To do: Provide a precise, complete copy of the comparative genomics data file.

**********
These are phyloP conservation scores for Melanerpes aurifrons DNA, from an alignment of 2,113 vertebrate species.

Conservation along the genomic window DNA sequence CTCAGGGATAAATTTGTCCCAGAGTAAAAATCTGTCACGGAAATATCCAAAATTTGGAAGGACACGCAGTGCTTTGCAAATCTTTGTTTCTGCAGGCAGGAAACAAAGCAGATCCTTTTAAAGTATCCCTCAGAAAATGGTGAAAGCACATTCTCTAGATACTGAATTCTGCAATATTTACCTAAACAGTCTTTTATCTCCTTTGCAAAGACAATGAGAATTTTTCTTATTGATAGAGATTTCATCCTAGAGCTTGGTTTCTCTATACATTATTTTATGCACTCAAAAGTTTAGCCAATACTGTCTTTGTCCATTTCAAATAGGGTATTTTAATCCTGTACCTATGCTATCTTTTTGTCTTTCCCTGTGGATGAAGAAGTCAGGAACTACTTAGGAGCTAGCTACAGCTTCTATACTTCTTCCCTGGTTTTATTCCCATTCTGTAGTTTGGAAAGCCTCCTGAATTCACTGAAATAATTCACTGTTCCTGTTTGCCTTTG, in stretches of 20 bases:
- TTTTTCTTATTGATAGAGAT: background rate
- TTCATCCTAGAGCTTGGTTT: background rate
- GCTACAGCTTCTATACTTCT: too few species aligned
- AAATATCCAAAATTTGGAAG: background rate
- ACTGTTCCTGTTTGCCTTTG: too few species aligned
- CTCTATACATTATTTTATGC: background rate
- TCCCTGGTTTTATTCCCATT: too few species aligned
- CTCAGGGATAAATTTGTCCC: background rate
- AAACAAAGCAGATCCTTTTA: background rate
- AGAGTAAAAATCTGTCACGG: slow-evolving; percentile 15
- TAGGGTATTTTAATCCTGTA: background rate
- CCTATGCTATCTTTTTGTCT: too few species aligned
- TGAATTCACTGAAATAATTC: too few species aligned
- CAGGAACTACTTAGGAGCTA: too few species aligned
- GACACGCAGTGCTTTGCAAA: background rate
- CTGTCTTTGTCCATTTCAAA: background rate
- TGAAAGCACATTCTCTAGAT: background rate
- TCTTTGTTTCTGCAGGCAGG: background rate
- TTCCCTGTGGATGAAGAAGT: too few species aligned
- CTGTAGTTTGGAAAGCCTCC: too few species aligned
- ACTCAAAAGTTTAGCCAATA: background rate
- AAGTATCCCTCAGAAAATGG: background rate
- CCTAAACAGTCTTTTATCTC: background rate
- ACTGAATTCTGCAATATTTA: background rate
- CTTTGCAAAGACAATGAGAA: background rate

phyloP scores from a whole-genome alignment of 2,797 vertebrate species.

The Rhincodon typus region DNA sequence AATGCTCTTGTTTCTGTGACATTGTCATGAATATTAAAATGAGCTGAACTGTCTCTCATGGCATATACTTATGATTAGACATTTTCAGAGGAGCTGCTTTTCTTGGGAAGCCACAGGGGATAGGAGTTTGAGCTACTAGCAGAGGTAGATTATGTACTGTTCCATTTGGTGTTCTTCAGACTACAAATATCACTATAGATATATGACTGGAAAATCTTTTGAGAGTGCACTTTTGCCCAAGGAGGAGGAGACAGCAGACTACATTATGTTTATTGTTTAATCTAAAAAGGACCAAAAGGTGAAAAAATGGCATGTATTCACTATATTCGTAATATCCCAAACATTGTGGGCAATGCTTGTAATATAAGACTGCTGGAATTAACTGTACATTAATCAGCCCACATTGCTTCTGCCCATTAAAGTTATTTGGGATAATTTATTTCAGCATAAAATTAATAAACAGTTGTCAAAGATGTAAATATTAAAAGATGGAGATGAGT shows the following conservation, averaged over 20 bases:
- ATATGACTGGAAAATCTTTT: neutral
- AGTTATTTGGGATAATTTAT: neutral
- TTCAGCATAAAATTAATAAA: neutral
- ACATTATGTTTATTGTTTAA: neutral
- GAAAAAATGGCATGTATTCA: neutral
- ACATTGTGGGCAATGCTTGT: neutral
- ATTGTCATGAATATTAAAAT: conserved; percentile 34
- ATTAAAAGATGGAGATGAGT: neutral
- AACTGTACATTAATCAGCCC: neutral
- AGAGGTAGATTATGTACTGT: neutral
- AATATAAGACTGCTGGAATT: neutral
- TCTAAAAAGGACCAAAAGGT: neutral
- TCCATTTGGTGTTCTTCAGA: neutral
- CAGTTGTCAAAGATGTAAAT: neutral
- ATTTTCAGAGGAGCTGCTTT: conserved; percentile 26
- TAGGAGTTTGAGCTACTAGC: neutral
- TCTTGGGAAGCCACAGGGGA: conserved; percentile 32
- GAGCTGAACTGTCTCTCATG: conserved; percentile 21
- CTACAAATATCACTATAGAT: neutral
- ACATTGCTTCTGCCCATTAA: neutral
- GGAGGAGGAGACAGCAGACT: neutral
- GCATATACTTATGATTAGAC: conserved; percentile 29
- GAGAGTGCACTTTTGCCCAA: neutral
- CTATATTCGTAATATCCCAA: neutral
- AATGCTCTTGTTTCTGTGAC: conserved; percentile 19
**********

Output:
These are phyloP conservation scores for Melanerpes aurifrons DNA, from an alignment of 2,113 vertebrate species.

Conservation along the genomic window DNA sequence CTCAGGGATAAATTTGTCCCAGAGTAAAAATCTGTCACGGAAATATCCAAAATTTGGAAGGACACGCAGTGCTTTGCAAATCTTTGTTTCTGCAGGCAGGAAACAAAGCAGATCCTTTTAAAGTATCCCTCAGAAAATGGTGAAAGCACATTCTCTAGATACTGAATTCTGCAATATTTACCTAAACAGTCTTTTATCTCCTTTGCAAAGACAATGAGAATTTTTCTTATTGATAGAGATTTCATCCTAGAGCTTGGTTTCTCTATACATTATTTTATGCACTCAAAAGTTTAGCCAATACTGTCTTTGTCCATTTCAAATAGGGTATTTTAATCCTGTACCTATGCTATCTTTTTGTCTTTCCCTGTGGATGAAGAAGTCAGGAACTACTTAGGAGCTAGCTACAGCTTCTATACTTCTTCCCTGGTTTTATTCCCATTCTGTAGTTTGGAAAGCCTCCTGAATTCACTGAAATAATTCACTGTTCCTGTTTGCCTTTG, in stretches of 20 bases:
- TTTTTCTTATTGATAGAGAT: background rate
- TTCATCCTAGAGCTTGGTTT: background rate
- GCTACAGCTTCTATACTTCT: too few species aligned
- AAATATCCAAAATTTGGAAG: background rate
- ACTGTTCCTGTTTGCCTTTG: too few species aligned
- CTCTATACATTATTTTATGC: background rate
- TCCCTGGTTTTATTCCCATT: too few species aligned
- CTCAGGGATAAATTTGTCCC: background rate
- AAACAAAGCAGATCCTTTTA: background rate
- AGAGTAAAAATCTGTCACGG: slow-evolving; percentile 15
- TAGGGTATTTTAATCCTGTA: background rate
- CCTATGCTATCTTTTTGTCT: too few species aligned
- TGAATTCACTGAAATAATTC: too few species aligned
- CAGGAACTACTTAGGAGCTA: too few species aligned
- GACACGCAGTGCTTTGCAAA: background rate
- CTGTCTTTGTCCATTTCAAA: background rate
- TGAAAGCACATTCTCTAGAT: background rate
- TCTTTGTTTCTGCAGGCAGG: background rate
- TTCCCTGTGGATGAAGAAGT: too few species aligned
- CTGTAGTTTGGAAAGCCTCC: too few species aligned
- ACTCAAAAGTTTAGCCAATA: background rate
- AAGTATCCCTCAGAAAATGG: background rate
- CCTAAACAGTCTTTTATCTC: background rate
- ACTGAATTCTGCAATATTTA: background rate
- CTTTGCAAAGACAATGAGAA: background rate

phyloP scores from a whole-genome alignment of 2,797 vertebrate species.

The Rhincodon typus region DNA sequence AATGCTCTTGTTTCTGTGACATTGTCATGAATATTAAAATGAGCTGAACTGTCTCTCATGGCATATACTTATGATTAGACATTTTCAGAGGAGCTGCTTTTCTTGGGAAGCCACAGGGGATAGGAGTTTGAGCTACTAGCAGAGGTAGATTATGTACTGTTCCATTTGGTGTTCTTCAGACTACAAATATCACTATAGATATATGACTGGAAAATCTTTTGAGAGTGCACTTTTGCCCAAGGAGGAGGAGACAGCAGACTACATTATGTTTATTGTTTAATCTAAAAAGGACCAAAAGGTGAAAAAATGGCATGTATTCACTATATTCGTAATATCCCAAACATTGTGGGCAATGCTTGTAATATAAGACTGCTGGAATTAACTGTACATTAATCAGCCCACATTGCTTCTGCCCATTAAAGTTATTTGGGATAATTTATTTCAGCATAAAATTAATAAACAGTTGTCAAAGATGTAAATATTAAAAGATGGAGATGAGT shows the following conservation, averaged over 20 bases:
- ATATGACTGGAAAATCTTTT: neutral
- AGTTATTTGGGATAATTTAT: neutral
- TTCAGCATAAAATTAATAAA: neutral
- ACATTATGTTTATTGTTTAA: neutral
- GAAAAAATGGCATGTATTCA: neutral
- ACATTGTGGGCAATGCTTGT: neutral
- ATTGTCATGAATATTAAAAT: conserved; percentile 34
- ATTAAAAGATGGAGATGAGT: neutral
- AACTGTACATTAATCAGCCC: neutral
- AGAGGTAGATTATGTACTGT: neutral
- AATATAAGACTGCTGGAATT: neutral
- TCTAAAAAGGACCAAAAGGT: neutral
- TCCATTTGGTGTTCTTCAGA: neutral
- CAGTTGTCAAAGATGTAAAT: neutral
- ATTTTCAGAGGAGCTGCTTT: conserved; percentile 26
- TAGGAGTTTGAGCTACTAGC: neutral
- TCTTGGGAAGCCACAGGGGA: conserved; percentile 32
- GAGCTGAACTGTCTCTCATG: conserved; percentile 21
- CTACAAATATCACTATAGAT: neutral
- ACATTGCTTCTGCCCATTAA: neutral
- GGAGGAGGAGACAGCAGACT: neutral
- GCATATACTTATGATTAGAC: conserved; percentile 29
- GAGAGTGCACTTTTGCCCAA: neutral
- CTATATTCGTAATATCCCAA: neutral
- AATGCTCTTGTTTCTGTGAC: conserved; percentile 19